A prison break is no easy matter; you must first know all about your prison. — Henry Miller

Bill Levitt, father of American suburbia, perversely said no man who owns his own home and lot can be a Communist, he has too much to do. Keep the herd busy, docile, and entertained to prevent it from discovering the fraud.

A man’s constant escapism into busyness is the greatest source of his unhappiness, suggested Danish philosopher Kierkegaard, a sentiment echoed by Blaise Pascal who said that the sole cause of man’s unhappiness is that he does not know how to sit quietly in his room.

We no longer know what to do in quietude. We fidget, look around for our cell phone, check the clock, fidget and fret some more. Simple things no longer deliver enough dopamine to stimulate our nerve cells. If we take a walk out in nature, our overstimulated brains are no longer reactive to a placid landscape but require more intense colors, harsher sounds, perhaps a flame-throwing squirrel torching aspens to ash. Not nature-as-it-is, but nature as we see on screens. We wish to edit the natural world as we edit our photos to the point where we no longer distinguish reality from fantasy and fantasy ends up being more stimulating because it’s chock-full of dopamine.

You might be familiar with the famous experiment conducted in the 1950s by psychologists James Olds and Peter Milner in which they connected electrodes to the brains of rats enabling them to create sensations of excitement (dopamine) simply by pressing a pedal. This was a pleasure center, a reward circuit, the activation of which was much more powerful than any natural stimulus. A series of subsequent experiments revealed that rats preferred pleasure stimulation to food (even when they were hungry) and water (even when they were thirsty). Self-stimulating male rats would ignore a female in heat and would repeatedly scurry across shock-delivering floor grids to reach the lever. Female rats would abandon their nursing pups to continually press the lever. Some rats would do this as often as 2000 times per hour for 24 hours, to the exclusion of all other activities. They had to be unhooked from the apparatus to prevent death by self-starvation. Pressing that lever became their entire world.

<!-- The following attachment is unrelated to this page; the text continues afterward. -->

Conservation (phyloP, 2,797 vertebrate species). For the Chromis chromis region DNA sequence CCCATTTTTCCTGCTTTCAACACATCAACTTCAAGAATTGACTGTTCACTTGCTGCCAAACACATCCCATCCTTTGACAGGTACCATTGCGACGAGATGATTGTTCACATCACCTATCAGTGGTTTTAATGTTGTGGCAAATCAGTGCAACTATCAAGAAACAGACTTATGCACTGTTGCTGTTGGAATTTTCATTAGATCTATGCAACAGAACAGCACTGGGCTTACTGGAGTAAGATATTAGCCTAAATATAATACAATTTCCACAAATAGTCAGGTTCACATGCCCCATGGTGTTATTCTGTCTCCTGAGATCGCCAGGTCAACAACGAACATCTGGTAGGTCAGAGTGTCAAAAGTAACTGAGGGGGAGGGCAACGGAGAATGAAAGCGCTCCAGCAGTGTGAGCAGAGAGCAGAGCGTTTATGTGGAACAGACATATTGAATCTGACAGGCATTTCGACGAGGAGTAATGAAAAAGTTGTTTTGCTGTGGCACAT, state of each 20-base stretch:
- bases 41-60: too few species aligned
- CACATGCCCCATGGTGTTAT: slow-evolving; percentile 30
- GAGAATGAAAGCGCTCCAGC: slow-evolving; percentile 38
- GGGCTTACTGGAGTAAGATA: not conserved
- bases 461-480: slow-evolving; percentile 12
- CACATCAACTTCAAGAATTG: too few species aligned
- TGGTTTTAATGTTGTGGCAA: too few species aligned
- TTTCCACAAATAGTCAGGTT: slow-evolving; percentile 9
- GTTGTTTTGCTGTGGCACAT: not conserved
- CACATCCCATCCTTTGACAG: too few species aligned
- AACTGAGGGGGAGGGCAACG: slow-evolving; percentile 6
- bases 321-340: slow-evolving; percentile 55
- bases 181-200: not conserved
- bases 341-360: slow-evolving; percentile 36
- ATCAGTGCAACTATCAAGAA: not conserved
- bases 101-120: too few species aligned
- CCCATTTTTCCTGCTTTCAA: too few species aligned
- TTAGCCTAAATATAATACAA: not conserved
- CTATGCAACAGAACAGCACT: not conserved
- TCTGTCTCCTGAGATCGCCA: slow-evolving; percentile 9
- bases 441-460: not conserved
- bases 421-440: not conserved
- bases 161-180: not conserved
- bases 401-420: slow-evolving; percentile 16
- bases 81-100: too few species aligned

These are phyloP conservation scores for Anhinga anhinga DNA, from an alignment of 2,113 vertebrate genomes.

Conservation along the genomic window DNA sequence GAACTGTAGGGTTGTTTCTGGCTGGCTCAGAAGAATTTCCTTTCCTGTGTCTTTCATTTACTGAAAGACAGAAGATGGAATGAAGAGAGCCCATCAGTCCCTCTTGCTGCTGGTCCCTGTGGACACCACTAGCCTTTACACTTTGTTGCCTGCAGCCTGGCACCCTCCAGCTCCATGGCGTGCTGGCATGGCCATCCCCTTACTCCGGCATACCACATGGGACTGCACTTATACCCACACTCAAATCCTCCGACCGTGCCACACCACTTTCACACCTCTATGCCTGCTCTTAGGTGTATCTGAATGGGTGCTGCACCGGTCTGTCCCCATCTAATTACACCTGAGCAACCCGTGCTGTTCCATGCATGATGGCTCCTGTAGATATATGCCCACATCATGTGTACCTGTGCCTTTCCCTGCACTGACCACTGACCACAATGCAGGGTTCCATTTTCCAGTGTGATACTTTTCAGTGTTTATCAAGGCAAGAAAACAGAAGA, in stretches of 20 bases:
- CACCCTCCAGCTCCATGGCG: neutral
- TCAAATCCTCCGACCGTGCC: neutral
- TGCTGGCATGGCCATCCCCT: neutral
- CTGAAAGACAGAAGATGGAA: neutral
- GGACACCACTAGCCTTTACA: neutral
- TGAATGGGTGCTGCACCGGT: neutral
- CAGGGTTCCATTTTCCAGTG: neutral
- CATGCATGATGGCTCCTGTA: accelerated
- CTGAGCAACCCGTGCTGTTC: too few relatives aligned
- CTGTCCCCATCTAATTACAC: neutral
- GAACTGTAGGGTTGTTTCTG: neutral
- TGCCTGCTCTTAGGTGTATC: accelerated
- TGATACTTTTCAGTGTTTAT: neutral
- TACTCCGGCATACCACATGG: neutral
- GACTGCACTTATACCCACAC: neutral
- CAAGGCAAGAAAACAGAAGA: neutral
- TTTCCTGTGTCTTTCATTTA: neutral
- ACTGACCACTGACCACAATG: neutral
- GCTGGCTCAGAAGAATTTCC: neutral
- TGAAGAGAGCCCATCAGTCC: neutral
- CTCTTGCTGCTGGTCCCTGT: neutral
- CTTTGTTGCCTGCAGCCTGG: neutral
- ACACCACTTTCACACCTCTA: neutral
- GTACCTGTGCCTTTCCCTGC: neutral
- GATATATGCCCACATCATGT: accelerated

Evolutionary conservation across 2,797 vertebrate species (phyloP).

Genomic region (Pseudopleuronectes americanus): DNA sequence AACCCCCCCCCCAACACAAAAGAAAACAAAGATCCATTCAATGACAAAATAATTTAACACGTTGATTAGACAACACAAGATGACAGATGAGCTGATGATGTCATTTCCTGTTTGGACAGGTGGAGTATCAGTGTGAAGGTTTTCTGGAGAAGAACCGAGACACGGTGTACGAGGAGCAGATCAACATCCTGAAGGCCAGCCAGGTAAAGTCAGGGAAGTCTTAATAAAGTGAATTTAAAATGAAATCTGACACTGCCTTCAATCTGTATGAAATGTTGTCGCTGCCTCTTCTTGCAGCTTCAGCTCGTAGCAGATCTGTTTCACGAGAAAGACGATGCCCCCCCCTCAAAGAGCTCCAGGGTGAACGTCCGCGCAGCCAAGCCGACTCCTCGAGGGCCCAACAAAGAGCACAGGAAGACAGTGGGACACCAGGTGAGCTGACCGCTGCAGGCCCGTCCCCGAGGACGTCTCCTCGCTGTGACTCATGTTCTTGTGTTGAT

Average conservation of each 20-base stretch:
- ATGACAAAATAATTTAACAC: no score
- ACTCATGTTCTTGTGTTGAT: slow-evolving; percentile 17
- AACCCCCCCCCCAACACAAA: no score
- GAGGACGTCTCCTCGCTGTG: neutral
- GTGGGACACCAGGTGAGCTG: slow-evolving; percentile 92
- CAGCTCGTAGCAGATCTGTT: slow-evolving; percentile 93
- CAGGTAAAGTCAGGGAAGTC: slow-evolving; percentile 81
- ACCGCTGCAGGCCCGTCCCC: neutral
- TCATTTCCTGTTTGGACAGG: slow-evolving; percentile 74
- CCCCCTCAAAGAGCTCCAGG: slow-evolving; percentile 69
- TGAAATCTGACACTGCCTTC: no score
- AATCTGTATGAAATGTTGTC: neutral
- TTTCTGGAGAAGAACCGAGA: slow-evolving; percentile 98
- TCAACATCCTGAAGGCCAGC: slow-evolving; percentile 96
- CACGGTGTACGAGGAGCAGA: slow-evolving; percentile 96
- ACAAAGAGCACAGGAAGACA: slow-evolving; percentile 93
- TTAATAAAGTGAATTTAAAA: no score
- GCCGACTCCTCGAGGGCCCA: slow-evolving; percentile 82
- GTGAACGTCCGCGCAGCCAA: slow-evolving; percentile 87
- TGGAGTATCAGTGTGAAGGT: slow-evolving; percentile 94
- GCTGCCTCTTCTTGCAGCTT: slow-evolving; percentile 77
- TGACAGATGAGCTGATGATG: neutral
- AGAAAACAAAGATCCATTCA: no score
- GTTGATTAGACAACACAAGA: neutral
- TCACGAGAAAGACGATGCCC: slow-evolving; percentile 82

rate race.jpg
Image credit: stevecutts.com

Many use busyness and distractions to escape their reality, to remove themselves from their suffering, and, simultaneously, from the suffering of the world. Thus unattended, the wounds never heal.

Only that life is worth living which develops the strength and the integrity to withstand the unavoidable sufferings and misfortunes of existence without flying into an imaginary world. — Friedrich Nietzsche

Is reality all that bad, or have we been made to believe it is?

Confucius found it rather sour. He believed that the present was out of step with the past, and that the only way to achieve harmony was through strict adherence to ancient rituals and ceremonies.